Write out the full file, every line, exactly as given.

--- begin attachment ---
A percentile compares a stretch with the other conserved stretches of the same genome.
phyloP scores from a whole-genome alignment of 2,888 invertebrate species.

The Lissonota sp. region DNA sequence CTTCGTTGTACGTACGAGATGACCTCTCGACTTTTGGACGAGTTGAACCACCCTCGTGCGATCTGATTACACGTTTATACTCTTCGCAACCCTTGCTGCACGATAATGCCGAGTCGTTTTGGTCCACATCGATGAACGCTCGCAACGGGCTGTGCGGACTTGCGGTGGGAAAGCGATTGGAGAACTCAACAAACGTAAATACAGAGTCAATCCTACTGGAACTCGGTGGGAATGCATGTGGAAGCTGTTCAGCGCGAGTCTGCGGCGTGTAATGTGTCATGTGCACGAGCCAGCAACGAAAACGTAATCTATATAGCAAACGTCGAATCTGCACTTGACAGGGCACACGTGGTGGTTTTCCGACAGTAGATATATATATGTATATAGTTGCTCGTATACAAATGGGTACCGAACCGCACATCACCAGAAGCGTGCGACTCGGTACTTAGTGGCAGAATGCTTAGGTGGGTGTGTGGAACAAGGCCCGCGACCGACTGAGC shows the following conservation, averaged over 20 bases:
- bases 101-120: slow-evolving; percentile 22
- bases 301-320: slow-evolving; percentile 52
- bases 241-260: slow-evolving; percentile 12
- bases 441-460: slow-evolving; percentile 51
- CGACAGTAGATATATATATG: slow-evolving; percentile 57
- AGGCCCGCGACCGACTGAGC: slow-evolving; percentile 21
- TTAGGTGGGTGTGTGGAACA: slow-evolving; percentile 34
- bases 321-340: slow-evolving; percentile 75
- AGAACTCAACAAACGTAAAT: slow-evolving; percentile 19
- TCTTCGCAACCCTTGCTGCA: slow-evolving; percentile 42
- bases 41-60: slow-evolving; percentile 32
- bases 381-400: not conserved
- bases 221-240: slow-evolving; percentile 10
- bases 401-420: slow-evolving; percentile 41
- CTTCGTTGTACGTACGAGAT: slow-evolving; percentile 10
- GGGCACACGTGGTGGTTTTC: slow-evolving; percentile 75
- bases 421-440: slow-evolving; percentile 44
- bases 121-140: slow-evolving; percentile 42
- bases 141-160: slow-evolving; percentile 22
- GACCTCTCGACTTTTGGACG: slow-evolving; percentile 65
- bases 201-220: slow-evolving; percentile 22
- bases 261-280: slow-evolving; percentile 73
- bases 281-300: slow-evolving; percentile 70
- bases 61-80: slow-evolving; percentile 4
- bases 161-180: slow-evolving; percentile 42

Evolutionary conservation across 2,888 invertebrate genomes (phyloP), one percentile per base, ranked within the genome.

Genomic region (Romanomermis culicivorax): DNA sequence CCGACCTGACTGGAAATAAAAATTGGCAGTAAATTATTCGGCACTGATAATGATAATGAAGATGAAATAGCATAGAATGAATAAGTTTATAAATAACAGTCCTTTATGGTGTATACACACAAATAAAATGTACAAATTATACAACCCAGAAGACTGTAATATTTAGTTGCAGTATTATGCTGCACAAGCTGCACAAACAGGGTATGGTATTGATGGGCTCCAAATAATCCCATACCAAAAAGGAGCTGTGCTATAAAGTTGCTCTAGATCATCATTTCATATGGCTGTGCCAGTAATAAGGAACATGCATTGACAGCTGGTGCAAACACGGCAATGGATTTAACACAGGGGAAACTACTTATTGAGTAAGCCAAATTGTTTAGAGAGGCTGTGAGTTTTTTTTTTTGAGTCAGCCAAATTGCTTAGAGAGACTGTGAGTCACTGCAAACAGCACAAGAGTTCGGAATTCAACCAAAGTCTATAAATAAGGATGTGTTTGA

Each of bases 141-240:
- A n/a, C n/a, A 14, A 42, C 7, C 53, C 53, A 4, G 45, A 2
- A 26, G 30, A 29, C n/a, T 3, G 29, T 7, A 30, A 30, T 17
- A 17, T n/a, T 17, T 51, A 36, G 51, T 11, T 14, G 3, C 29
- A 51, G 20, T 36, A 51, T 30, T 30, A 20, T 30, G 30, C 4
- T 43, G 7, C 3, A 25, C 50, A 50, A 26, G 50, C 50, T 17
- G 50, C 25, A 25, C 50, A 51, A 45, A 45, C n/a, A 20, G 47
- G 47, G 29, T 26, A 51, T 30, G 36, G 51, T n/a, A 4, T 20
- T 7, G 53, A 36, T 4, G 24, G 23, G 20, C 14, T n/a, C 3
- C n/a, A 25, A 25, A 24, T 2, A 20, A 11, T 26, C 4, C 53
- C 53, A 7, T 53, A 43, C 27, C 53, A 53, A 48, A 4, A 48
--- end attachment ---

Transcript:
A percentile compares a stretch with the other conserved stretches of the same genome.
phyloP scores from a whole-genome alignment of 2,888 invertebrate species.

The Lissonota sp. region DNA sequence CTTCGTTGTACGTACGAGATGACCTCTCGACTTTTGGACGAGTTGAACCACCCTCGTGCGATCTGATTACACGTTTATACTCTTCGCAACCCTTGCTGCACGATAATGCCGAGTCGTTTTGGTCCACATCGATGAACGCTCGCAACGGGCTGTGCGGACTTGCGGTGGGAAAGCGATTGGAGAACTCAACAAACGTAAATACAGAGTCAATCCTACTGGAACTCGGTGGGAATGCATGTGGAAGCTGTTCAGCGCGAGTCTGCGGCGTGTAATGTGTCATGTGCACGAGCCAGCAACGAAAACGTAATCTATATAGCAAACGTCGAATCTGCACTTGACAGGGCACACGTGGTGGTTTTCCGACAGTAGATATATATATGTATATAGTTGCTCGTATACAAATGGGTACCGAACCGCACATCACCAGAAGCGTGCGACTCGGTACTTAGTGGCAGAATGCTTAGGTGGGTGTGTGGAACAAGGCCCGCGACCGACTGAGC shows the following conservation, averaged over 20 bases:
- bases 101-120: slow-evolving; percentile 22
- bases 301-320: slow-evolving; percentile 52
- bases 241-260: slow-evolving; percentile 12
- bases 441-460: slow-evolving; percentile 51
- CGACAGTAGATATATATATG: slow-evolving; percentile 57
- AGGCCCGCGACCGACTGAGC: slow-evolving; percentile 21
- TTAGGTGGGTGTGTGGAACA: slow-evolving; percentile 34
- bases 321-340: slow-evolving; percentile 75
- AGAACTCAACAAACGTAAAT: slow-evolving; percentile 19
- TCTTCGCAACCCTTGCTGCA: slow-evolving; percentile 42
- bases 41-60: slow-evolving; percentile 32
- bases 381-400: not conserved
- bases 221-240: slow-evolving; percentile 10
- bases 401-420: slow-evolving; percentile 41
- CTTCGTTGTACGTACGAGAT: slow-evolving; percentile 10
- GGGCACACGTGGTGGTTTTC: slow-evolving; percentile 75
- bases 421-440: slow-evolving; percentile 44
- bases 121-140: slow-evolving; percentile 42
- bases 141-160: slow-evolving; percentile 22
- GACCTCTCGACTTTTGGACG: slow-evolving; percentile 65
- bases 201-220: slow-evolving; percentile 22
- bases 261-280: slow-evolving; percentile 73
- bases 281-300: slow-evolving; percentile 70
- bases 61-80: slow-evolving; percentile 4
- bases 161-180: slow-evolving; percentile 42

Evolutionary conservation across 2,888 invertebrate genomes (phyloP), one percentile per base, ranked within the genome.

Genomic region (Romanomermis culicivorax): DNA sequence CCGACCTGACTGGAAATAAAAATTGGCAGTAAATTATTCGGCACTGATAATGATAATGAAGATGAAATAGCATAGAATGAATAAGTTTATAAATAACAGTCCTTTATGGTGTATACACACAAATAAAATGTACAAATTATACAACCCAGAAGACTGTAATATTTAGTTGCAGTATTATGCTGCACAAGCTGCACAAACAGGGTATGGTATTGATGGGCTCCAAATAATCCCATACCAAAAAGGAGCTGTGCTATAAAGTTGCTCTAGATCATCATTTCATATGGCTGTGCCAGTAATAAGGAACATGCATTGACAGCTGGTGCAAACACGGCAATGGATTTAACACAGGGGAAACTACTTATTGAGTAAGCCAAATTGTTTAGAGAGGCTGTGAGTTTTTTTTTTTGAGTCAGCCAAATTGCTTAGAGAGACTGTGAGTCACTGCAAACAGCACAAGAGTTCGGAATTCAACCAAAGTCTATAAATAAGGATGTGTTTGA

Each of bases 141-240:
- A n/a, C n/a, A 14, A 42, C 7, C 53, C 53, A 4, G 45, A 2
- A 26, G 30, A 29, C n/a, T 3, G 29, T 7, A 30, A 30, T 17
- A 17, T n/a, T 17, T 51, A 36, G 51, T 11, T 14, G 3, C 29
- A 51, G 20, T 36, A 51, T 30, T 30, A 20, T 30, G 30, C 4
- T 43, G 7, C 3, A 25, C 50, A 50, A 26, G 50, C 50, T 17
- G 50, C 25, A 25, C 50, A 51, A 45, A 45, C n/a, A 20, G 47
- G 47, G 29, T 26, A 51, T 30, G 36, G 51, T n/a, A 4, T 20
- T 7, G 53, A 36, T 4, G 24, G 23, G 20, C 14, T n/a, C 3
- C n/a, A 25, A 25, A 24, T 2, A 20, A 11, T 26, C 4, C 53
- C 53, A 7, T 53, A 43, C 27, C 53, A 53, A 48, A 4, A 48